Friday, November 19 - The bus ride to Puerto Natales was 3 hours.  We were able to leave our big backpacks at the BUS SUR terminal while we walked around town and got a few more supplies.  At 14:30 we left Puerto Natales for Parque Nacional Las Torres del Paine.  The sky was mainly clear so we could see great views of the Torres on the ride over there.  The entry fee to the park was US$32 per person, which seemed a bit steep.  Then another $5 for the shuttle to the trailhead.

Jane & Robert on the trail to Campamento Torres

We repacked our backpacks and set off for Campamento Torres, Robert carrying about 45lb and me with about 40lb.  Unfortunately the first hour of the trail was a grinding hill so we had to take several breaks until we crested the hill.  We started off with just wind but eventually it started to snow on us.  It took 2 hours 45 minutes to the camp.  The sites, which were under trees, were really nice.  As we only got into camp at 20:30 we pitched the tent, had dinner and went to bed, tired, but cozy in the tent.

Las Torres

Saturday, November 20 - It was cold and still slightly snowing when we woke up so we lay in a bit.  It was our plan to leave the tent in place and hike to the Torres and look at the surrounding area.  At 9:30am we were just heading out of camp when we met up with the three girls we had met at the hostel in Punta Arenas.  They said they could not see the Torres at all as the cloud was so low and it was snowing.  So we went back to the tent and hung around the campground until after lunch.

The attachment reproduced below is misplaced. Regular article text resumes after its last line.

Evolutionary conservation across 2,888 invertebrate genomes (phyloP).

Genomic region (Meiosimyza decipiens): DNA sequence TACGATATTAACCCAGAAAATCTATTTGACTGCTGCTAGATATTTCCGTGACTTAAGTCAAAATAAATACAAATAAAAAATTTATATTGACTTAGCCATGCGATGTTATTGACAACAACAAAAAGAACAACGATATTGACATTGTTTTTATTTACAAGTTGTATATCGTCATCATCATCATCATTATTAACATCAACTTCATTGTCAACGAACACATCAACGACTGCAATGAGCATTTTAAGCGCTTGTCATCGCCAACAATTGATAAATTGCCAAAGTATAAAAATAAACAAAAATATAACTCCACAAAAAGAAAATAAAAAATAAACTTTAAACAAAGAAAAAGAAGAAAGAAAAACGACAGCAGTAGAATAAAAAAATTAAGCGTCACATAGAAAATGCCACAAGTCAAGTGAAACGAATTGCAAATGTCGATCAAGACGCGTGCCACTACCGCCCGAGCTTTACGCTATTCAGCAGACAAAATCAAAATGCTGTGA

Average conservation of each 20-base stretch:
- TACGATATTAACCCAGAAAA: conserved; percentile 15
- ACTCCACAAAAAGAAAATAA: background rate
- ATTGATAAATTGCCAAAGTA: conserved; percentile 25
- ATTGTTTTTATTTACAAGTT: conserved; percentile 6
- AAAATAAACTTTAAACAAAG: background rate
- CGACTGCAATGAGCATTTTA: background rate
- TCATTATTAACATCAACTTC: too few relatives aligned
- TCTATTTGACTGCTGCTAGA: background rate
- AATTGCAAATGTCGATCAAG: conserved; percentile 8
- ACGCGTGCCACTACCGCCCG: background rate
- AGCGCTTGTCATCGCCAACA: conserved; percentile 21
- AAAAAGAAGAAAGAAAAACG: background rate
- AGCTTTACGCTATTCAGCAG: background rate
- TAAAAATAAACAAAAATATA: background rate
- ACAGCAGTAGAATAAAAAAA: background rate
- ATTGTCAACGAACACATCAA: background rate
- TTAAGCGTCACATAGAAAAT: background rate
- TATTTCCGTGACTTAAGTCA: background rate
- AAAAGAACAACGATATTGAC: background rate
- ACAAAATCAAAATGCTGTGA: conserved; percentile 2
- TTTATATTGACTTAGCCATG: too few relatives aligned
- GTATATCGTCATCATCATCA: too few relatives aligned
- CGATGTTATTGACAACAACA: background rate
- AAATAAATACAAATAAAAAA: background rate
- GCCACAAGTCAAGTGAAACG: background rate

Robert & Jane at the Torres overlook, where we could see nothing but white

It was a 40 minute hike up a steep hill to the Torres viewpoint with snow and wind all the way.  In fact the snow was hitting our faces so hard it hurt.  We hung around hoping the cloud would lift but we ended up not seeing the Torres at all.


Our camp at Campamento Torres

Sunday, November 21 - We woke up to about an inch of snow on the ground.  We had breakfast and packed up.  We hiked for 7 hours (with one 20 minute and one 30 minute break) to Refugio Los Cuernos.  There was a bit of light snow at the beginning of our hike but it cleared and it was a pleasant hike the rest of the way.  There was however quite strong wind which would whip up the water from the lake and spray it on us.  So, even though it wasn't raining we still got damp.  We were tired by the time we got to camp and quite ready to drop everything and put up the tent.

The colors were simply unbelievable with the red flowers and turquoise lake

We paid US$5 per person to tent camp, which included hot showers.  We got the tent set up, had dinner, then went to shower.  The water pressure was very low so only a trickle of water came out, but it was hot.  I then sat inside the shelter by the fire stove until my hair was dry.  Robert spent some time down at the water's edge taking awesome photos of the clouds and water spray caused by the wind.  Every photo was a poster as the views of the lake and mountains were spectacular.

This shows the wisps of water being forced into the air from the lake by the wind downdrafts

By 22:00 we were both in our sleeping bags, but the wind was blowing so hard that it sounded like a freight train going by inches from our tent.  That went on all night.  Robert was very glad he had taken the 4 season tent and not the lightweight 3 season as it would never have held up in that wind.


& The W
Torres del
Fitz Roy
& Esquel
Island of
Paraguay /

For comments contact Jane at 
December 2010